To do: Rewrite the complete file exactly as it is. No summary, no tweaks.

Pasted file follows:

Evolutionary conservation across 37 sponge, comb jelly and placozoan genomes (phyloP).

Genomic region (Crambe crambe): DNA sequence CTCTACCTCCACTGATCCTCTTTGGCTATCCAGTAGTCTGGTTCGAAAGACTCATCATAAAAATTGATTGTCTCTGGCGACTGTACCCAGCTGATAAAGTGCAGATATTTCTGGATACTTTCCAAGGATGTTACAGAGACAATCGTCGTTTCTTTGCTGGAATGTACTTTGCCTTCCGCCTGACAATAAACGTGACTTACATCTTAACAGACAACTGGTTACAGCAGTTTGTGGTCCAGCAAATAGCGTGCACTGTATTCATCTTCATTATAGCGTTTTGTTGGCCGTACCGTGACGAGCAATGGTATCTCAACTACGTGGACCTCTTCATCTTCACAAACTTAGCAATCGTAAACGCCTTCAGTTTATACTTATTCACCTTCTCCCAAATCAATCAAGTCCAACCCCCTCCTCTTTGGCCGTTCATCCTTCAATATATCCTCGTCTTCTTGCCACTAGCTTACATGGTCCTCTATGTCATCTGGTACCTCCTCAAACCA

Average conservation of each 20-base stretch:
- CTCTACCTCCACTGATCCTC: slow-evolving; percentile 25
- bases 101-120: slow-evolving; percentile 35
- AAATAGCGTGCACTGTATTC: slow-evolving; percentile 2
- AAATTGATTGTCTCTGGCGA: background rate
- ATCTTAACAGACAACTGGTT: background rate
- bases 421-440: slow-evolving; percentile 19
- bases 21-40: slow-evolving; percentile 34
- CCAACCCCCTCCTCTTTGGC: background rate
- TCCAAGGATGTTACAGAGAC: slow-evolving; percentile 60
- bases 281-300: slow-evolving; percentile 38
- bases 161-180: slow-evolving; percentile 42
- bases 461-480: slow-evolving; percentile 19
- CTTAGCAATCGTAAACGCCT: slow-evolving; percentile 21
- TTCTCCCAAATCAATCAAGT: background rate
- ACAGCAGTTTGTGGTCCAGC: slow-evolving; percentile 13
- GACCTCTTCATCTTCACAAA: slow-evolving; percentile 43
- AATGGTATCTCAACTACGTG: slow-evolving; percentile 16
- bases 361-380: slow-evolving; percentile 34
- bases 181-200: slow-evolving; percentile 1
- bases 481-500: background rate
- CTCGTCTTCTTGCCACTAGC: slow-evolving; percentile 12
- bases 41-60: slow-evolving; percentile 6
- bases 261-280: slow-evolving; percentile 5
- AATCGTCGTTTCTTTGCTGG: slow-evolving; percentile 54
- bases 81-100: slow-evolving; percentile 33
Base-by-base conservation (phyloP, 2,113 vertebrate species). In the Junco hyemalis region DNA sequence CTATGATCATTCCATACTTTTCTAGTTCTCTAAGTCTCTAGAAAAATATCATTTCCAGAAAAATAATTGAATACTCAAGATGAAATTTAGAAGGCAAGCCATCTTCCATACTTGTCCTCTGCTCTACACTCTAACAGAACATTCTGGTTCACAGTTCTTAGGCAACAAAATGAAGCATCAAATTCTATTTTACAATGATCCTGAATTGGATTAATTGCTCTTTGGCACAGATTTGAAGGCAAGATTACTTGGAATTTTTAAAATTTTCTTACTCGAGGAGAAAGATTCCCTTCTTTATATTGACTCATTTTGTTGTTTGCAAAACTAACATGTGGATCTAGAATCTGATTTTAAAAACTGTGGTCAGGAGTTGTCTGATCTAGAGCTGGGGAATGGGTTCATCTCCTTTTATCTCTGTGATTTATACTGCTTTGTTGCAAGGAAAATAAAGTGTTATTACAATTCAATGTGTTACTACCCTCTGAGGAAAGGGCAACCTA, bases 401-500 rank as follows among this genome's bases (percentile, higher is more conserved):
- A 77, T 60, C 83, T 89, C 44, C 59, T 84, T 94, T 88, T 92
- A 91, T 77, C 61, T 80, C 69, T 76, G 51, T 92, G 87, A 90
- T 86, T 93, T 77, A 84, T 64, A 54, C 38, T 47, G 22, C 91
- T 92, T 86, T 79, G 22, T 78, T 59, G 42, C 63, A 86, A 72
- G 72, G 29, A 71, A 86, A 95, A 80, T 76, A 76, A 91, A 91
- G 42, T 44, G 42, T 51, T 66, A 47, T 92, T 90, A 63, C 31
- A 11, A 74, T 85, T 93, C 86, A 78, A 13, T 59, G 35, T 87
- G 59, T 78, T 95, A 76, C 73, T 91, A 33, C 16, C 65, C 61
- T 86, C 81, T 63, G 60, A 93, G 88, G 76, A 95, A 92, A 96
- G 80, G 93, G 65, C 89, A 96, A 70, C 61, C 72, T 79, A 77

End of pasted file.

Evolutionary conservation across 37 sponge, comb jelly and placozoan genomes (phyloP).

Genomic region (Crambe crambe): DNA sequence CTCTACCTCCACTGATCCTCTTTGGCTATCCAGTAGTCTGGTTCGAAAGACTCATCATAAAAATTGATTGTCTCTGGCGACTGTACCCAGCTGATAAAGTGCAGATATTTCTGGATACTTTCCAAGGATGTTACAGAGACAATCGTCGTTTCTTTGCTGGAATGTACTTTGCCTTCCGCCTGACAATAAACGTGACTTACATCTTAACAGACAACTGGTTACAGCAGTTTGTGGTCCAGCAAATAGCGTGCACTGTATTCATCTTCATTATAGCGTTTTGTTGGCCGTACCGTGACGAGCAATGGTATCTCAACTACGTGGACCTCTTCATCTTCACAAACTTAGCAATCGTAAACGCCTTCAGTTTATACTTATTCACCTTCTCCCAAATCAATCAAGTCCAACCCCCTCCTCTTTGGCCGTTCATCCTTCAATATATCCTCGTCTTCTTGCCACTAGCTTACATGGTCCTCTATGTCATCTGGTACCTCCTCAAACCA

Average conservation of each 20-base stretch:
- CTCTACCTCCACTGATCCTC: slow-evolving; percentile 25
- bases 101-120: slow-evolving; percentile 35
- AAATAGCGTGCACTGTATTC: slow-evolving; percentile 2
- AAATTGATTGTCTCTGGCGA: background rate
- ATCTTAACAGACAACTGGTT: background rate
- bases 421-440: slow-evolving; percentile 19
- bases 21-40: slow-evolving; percentile 34
- CCAACCCCCTCCTCTTTGGC: background rate
- TCCAAGGATGTTACAGAGAC: slow-evolving; percentile 60
- bases 281-300: slow-evolving; percentile 38
- bases 161-180: slow-evolving; percentile 42
- bases 461-480: slow-evolving; percentile 19
- CTTAGCAATCGTAAACGCCT: slow-evolving; percentile 21
- TTCTCCCAAATCAATCAAGT: background rate
- ACAGCAGTTTGTGGTCCAGC: slow-evolving; percentile 13
- GACCTCTTCATCTTCACAAA: slow-evolving; percentile 43
- AATGGTATCTCAACTACGTG: slow-evolving; percentile 16
- bases 361-380: slow-evolving; percentile 34
- bases 181-200: slow-evolving; percentile 1
- bases 481-500: background rate
- CTCGTCTTCTTGCCACTAGC: slow-evolving; percentile 12
- bases 41-60: slow-evolving; percentile 6
- bases 261-280: slow-evolving; percentile 5
- AATCGTCGTTTCTTTGCTGG: slow-evolving; percentile 54
- bases 81-100: slow-evolving; percentile 33
Base-by-base conservation (phyloP, 2,113 vertebrate species). In the Junco hyemalis region DNA sequence CTATGATCATTCCATACTTTTCTAGTTCTCTAAGTCTCTAGAAAAATATCATTTCCAGAAAAATAATTGAATACTCAAGATGAAATTTAGAAGGCAAGCCATCTTCCATACTTGTCCTCTGCTCTACACTCTAACAGAACATTCTGGTTCACAGTTCTTAGGCAACAAAATGAAGCATCAAATTCTATTTTACAATGATCCTGAATTGGATTAATTGCTCTTTGGCACAGATTTGAAGGCAAGATTACTTGGAATTTTTAAAATTTTCTTACTCGAGGAGAAAGATTCCCTTCTTTATATTGACTCATTTTGTTGTTTGCAAAACTAACATGTGGATCTAGAATCTGATTTTAAAAACTGTGGTCAGGAGTTGTCTGATCTAGAGCTGGGGAATGGGTTCATCTCCTTTTATCTCTGTGATTTATACTGCTTTGTTGCAAGGAAAATAAAGTGTTATTACAATTCAATGTGTTACTACCCTCTGAGGAAAGGGCAACCTA, bases 401-500 rank as follows among this genome's bases (percentile, higher is more conserved):
- A 77, T 60, C 83, T 89, C 44, C 59, T 84, T 94, T 88, T 92
- A 91, T 77, C 61, T 80, C 69, T 76, G 51, T 92, G 87, A 90
- T 86, T 93, T 77, A 84, T 64, A 54, C 38, T 47, G 22, C 91
- T 92, T 86, T 79, G 22, T 78, T 59, G 42, C 63, A 86, A 72
- G 72, G 29, A 71, A 86, A 95, A 80, T 76, A 76, A 91, A 91
- G 42, T 44, G 42, T 51, T 66, A 47, T 92, T 90, A 63, C 31
- A 11, A 74, T 85, T 93, C 86, A 78, A 13, T 59, G 35, T 87
- G 59, T 78, T 95, A 76, C 73, T 91, A 33, C 16, C 65, C 61
- T 86, C 81, T 63, G 60, A 93, G 88, G 76, A 95, A 92, A 96
- G 80, G 93, G 65, C 89, A 96, A 70, C 61, C 72, T 79, A 77